Apple + Security News

Month in Review, Part 1: Database Breaches, Compromised Passwords

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When it comes to computer security news, the past month or so has been pretty jam-packed. Following are some particularly interesting or noteworthy security news stories you might have missed.

Apple Developer and Employee Contact Info Leaked

First let’s talk about the Apple developer site breach. Apple briefly took its developer site offline at the end of April. 9to5Mac reported that this wasn’t merely due to routine maintenance; Apple was also fixing a vulnerability that allowed for attackers to gain access to all contact information for everyone with a developer account (including free accounts) and every Apple retail and corporate employee.

This means that anyone could potentially have gotten the personal contact information for high-profile Apple executives such as CEO Tim Cook, or (as pointed out by Ken Ray on his Mac OS Ken podcast) noteworthy developers like Dong Ngyuen, the creator of Flappy Bird, who famously pulled his app from the iOS App Store after it became famous.

A developer named Jesse Järvi discovered the vulnerability and reported it privately to Apple. According to Järvi, Apple’s security team didn’t seem to take the threat seriously, so he brought it to the attention of 9to5Mac (along with evidence: the personal contact information of several 9to5Mac staff members).

Apple did not issue a statement about the breach, and it is not known whether anyone else may have gained unauthorized access to the personal information in the developer and employee database prior to Järvi’s discovery.

AOL User Database Breach Confirmed – Password Change Needed

Around this time last month, many users of AOL’s e-mail service found that their accounts seemed to be sending spam to people in their contacts list. So many people were affected that the hashtag #AOLHacked began trending on Twitter. AOL initially claimed in a blog post that the problem was simply a matter of spammers spoofing e-mail headers to make it appear that spam was coming from e-mail addresses. This response was met with some resistance because it didn’t seem to make sense that spoofing alone could account for spam being sent to a user’s own private list of contacts.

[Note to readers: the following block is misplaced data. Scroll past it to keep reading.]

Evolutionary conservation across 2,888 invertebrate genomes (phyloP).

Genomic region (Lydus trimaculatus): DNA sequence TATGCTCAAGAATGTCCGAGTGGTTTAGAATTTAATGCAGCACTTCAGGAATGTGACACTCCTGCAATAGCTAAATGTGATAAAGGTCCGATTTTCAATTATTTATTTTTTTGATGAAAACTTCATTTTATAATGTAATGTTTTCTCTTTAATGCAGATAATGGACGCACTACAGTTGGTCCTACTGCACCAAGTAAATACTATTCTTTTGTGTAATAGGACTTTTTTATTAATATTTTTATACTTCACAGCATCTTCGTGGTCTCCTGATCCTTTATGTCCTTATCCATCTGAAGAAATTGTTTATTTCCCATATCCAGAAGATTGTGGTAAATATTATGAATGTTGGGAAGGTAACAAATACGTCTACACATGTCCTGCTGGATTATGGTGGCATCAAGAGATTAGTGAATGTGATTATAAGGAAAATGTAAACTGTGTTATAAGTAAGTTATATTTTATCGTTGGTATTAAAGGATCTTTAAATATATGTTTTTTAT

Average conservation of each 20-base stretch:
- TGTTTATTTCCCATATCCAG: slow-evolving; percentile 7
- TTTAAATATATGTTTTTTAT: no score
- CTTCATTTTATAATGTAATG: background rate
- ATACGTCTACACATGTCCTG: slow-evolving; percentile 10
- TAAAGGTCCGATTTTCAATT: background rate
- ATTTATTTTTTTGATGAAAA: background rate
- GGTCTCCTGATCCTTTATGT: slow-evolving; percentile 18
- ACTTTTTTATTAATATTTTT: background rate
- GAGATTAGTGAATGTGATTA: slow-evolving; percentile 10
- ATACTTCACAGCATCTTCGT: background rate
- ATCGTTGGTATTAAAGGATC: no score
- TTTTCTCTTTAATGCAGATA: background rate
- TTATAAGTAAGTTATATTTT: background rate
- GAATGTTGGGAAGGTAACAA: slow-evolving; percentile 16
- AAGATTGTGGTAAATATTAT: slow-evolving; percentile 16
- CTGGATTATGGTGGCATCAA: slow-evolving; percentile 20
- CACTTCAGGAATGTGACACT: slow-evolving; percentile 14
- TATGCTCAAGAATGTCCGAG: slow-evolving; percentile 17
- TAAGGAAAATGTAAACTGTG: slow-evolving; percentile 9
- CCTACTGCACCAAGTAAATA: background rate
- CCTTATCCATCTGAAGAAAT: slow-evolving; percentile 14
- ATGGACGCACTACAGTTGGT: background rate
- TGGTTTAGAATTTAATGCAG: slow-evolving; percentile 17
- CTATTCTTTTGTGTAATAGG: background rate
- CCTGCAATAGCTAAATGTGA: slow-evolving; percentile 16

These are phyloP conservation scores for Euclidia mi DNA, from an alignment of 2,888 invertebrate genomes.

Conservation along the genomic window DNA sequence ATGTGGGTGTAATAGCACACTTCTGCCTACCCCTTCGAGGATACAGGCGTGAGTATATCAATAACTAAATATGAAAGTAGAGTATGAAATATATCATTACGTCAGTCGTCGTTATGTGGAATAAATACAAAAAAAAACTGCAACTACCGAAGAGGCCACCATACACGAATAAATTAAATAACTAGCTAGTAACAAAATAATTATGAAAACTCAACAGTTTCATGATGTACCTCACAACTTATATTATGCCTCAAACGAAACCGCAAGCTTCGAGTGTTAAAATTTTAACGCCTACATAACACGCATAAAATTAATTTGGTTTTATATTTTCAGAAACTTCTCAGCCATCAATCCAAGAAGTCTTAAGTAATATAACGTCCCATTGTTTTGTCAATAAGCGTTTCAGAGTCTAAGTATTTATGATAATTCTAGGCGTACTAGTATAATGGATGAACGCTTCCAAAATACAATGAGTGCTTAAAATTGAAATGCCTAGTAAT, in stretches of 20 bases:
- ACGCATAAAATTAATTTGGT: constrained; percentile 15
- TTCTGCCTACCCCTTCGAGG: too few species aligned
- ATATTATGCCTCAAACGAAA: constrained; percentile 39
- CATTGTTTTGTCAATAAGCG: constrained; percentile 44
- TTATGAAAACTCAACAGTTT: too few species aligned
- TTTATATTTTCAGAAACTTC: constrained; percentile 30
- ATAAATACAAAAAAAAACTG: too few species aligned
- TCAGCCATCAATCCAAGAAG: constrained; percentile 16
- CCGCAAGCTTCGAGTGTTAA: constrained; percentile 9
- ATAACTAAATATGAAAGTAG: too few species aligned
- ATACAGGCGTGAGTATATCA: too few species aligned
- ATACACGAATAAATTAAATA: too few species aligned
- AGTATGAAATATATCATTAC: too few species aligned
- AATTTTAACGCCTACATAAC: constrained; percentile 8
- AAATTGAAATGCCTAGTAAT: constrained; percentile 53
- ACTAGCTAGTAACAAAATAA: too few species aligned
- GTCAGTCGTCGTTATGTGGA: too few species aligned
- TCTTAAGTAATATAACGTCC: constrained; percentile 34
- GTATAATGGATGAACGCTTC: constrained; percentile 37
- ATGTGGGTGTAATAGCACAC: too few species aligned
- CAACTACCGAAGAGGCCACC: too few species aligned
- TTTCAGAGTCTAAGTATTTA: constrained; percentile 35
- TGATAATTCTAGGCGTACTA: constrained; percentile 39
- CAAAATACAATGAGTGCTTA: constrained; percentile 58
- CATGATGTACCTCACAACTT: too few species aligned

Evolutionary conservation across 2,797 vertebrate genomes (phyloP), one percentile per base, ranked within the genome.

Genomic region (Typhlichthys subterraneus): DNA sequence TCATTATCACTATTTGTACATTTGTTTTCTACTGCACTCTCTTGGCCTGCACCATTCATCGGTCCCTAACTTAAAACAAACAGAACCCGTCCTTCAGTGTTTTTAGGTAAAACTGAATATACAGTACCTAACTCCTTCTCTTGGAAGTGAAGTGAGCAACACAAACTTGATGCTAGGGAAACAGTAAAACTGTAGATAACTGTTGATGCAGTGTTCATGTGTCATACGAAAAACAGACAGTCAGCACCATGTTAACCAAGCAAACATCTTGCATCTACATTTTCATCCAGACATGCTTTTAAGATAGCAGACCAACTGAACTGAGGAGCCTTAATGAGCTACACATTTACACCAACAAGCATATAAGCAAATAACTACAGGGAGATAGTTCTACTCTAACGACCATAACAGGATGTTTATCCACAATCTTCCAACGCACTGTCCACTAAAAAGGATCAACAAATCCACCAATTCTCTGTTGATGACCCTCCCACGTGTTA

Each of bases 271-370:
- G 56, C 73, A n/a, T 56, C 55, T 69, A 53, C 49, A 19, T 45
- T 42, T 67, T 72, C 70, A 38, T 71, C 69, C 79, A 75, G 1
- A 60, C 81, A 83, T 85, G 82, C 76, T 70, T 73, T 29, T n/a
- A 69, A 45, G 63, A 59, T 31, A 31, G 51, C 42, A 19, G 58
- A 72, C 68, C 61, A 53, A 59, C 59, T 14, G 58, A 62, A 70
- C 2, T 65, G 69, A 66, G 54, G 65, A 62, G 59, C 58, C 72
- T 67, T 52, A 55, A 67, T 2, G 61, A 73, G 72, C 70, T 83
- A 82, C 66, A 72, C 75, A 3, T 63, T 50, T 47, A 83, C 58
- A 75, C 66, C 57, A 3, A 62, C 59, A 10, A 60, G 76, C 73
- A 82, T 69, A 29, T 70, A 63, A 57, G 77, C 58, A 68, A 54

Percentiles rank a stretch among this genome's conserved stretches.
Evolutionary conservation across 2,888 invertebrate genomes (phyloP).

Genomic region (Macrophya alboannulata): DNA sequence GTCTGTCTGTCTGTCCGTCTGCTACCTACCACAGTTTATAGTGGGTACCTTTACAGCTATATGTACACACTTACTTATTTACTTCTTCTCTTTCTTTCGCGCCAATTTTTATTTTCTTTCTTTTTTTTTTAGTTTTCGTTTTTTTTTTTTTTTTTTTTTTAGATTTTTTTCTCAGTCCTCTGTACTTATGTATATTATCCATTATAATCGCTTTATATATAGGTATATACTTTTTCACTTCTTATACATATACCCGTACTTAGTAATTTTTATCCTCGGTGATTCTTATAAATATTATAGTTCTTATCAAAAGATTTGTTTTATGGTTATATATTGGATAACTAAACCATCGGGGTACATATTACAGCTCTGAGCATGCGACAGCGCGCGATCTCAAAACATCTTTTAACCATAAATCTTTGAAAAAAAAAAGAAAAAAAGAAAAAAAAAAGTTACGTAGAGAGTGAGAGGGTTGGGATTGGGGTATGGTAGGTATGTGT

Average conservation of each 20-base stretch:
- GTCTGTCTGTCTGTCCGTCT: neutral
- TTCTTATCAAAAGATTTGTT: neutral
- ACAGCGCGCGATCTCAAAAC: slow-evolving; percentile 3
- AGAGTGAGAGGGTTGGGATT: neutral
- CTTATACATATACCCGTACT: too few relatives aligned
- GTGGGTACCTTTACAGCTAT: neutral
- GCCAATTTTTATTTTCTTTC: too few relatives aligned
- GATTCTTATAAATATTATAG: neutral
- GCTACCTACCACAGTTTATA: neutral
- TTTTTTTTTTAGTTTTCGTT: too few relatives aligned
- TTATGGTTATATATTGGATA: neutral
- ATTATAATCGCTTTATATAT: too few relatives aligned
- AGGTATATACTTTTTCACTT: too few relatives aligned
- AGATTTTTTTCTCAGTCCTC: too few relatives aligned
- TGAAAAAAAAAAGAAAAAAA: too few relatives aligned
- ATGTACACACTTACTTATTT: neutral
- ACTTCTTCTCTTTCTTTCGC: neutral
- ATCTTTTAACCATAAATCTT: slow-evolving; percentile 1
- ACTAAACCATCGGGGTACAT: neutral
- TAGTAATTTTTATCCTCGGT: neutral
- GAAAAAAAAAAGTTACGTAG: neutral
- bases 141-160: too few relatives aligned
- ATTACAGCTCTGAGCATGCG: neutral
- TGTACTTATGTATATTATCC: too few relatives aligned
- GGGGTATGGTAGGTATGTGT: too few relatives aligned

AOL reiterated its spoofing claim in an e-mail that was gradualy sent to AOL Mail users throughout late April and early May, stating, “These emails do not originate from the AOL Mail system,” and the company was “working with other email providers like Gmail, Yahoo! Mail and Outlook·com to stamp out spoofing across the industry.”

The e-mail was several paragraphs long, so many users probably stopped reading at that point (if they even got that far in the first place) and might have missed the really important revelation that followed:

“…we have determined that there was unauthorized access to AOL users’ email addresses, postal addresses, contact information (as stored in the AOL Mail ‘Address Book’), encrypted account passwords, and encrypted answers to security questions that we ask when a user resets his or her password.”

Yikes, that’s not good. (And let’s hope they really meant “properly hashed and salted” instead of just “encrypted.”)

On the bright side—possibly—AOL also stated, “There is no indication that this incident resulted in disclosure of users’ financial information, including debit and credit cards, which is also fully encrypted.”

Of course, that could be interpreted to mean that encrypted credit and debit card information may also have been stolen. After all, payment card information would normally be associated with customers’ postal addresses, which AOL admits were leaked.

If nothing else, be sure to change your password on any AOL accounts you still have, and let other AOL users know that they need to log in and change their passwords.

Bitly Account Credentials Compromised – Password Change Needed

Popular URL shortening service Bitly ( recently disclosed, “We have reason to believe that Bitly account credentials have been compromised; specifically, users’ email addresses, encrypted passwords, API keys and OAuth tokens.”

(Hmm, there’s that ambiguous phrase “encrypted passwords” again. Sigh.)

Although Bitly is unaware of accounts having been used without permission, the company is urging users to change their passwords and follow additional security steps outlined at

eBay User Database Compromised – Password Change Needed

As if all those major site breaches weren’t enough, last week eBay also came forward and announced that a “cyberattack” in late February or early March, about three months ago, “compromised a database containing encrypted passwords[*] and other non-financial data,” which included names, e-mail addresses, physical addresses, phone numbers, and dates of birth.

With a reported 145 million records, obtaining that database sounds like a dream come true for identity thieves and other fraudsters.

(*And seriously, “encrypted passwords” again??)

There’s not much anyone can do about the leakage of all their private contact information and date of birth, but eBay users are being encouraged to log in and change their account passwords.

About Joshua Long

Joshua Long (@theJoshMeister), Intego's Chief Security Analyst, is a renowned security researcher, writer, and public speaker. Josh has a master's degree in IT concentrating in Internet Security and has taken doctorate-level coursework in Information Security. Apple has publicly acknowledged Josh for discovering an Apple ID authentication vulnerability. Josh has conducted cybersecurity research for more than 25 years, which has often been featured by major news outlets worldwide. Look for more of Josh's articles at and follow him on Twitter/X, LinkedIn, and Mastodon. View all posts by Joshua Long →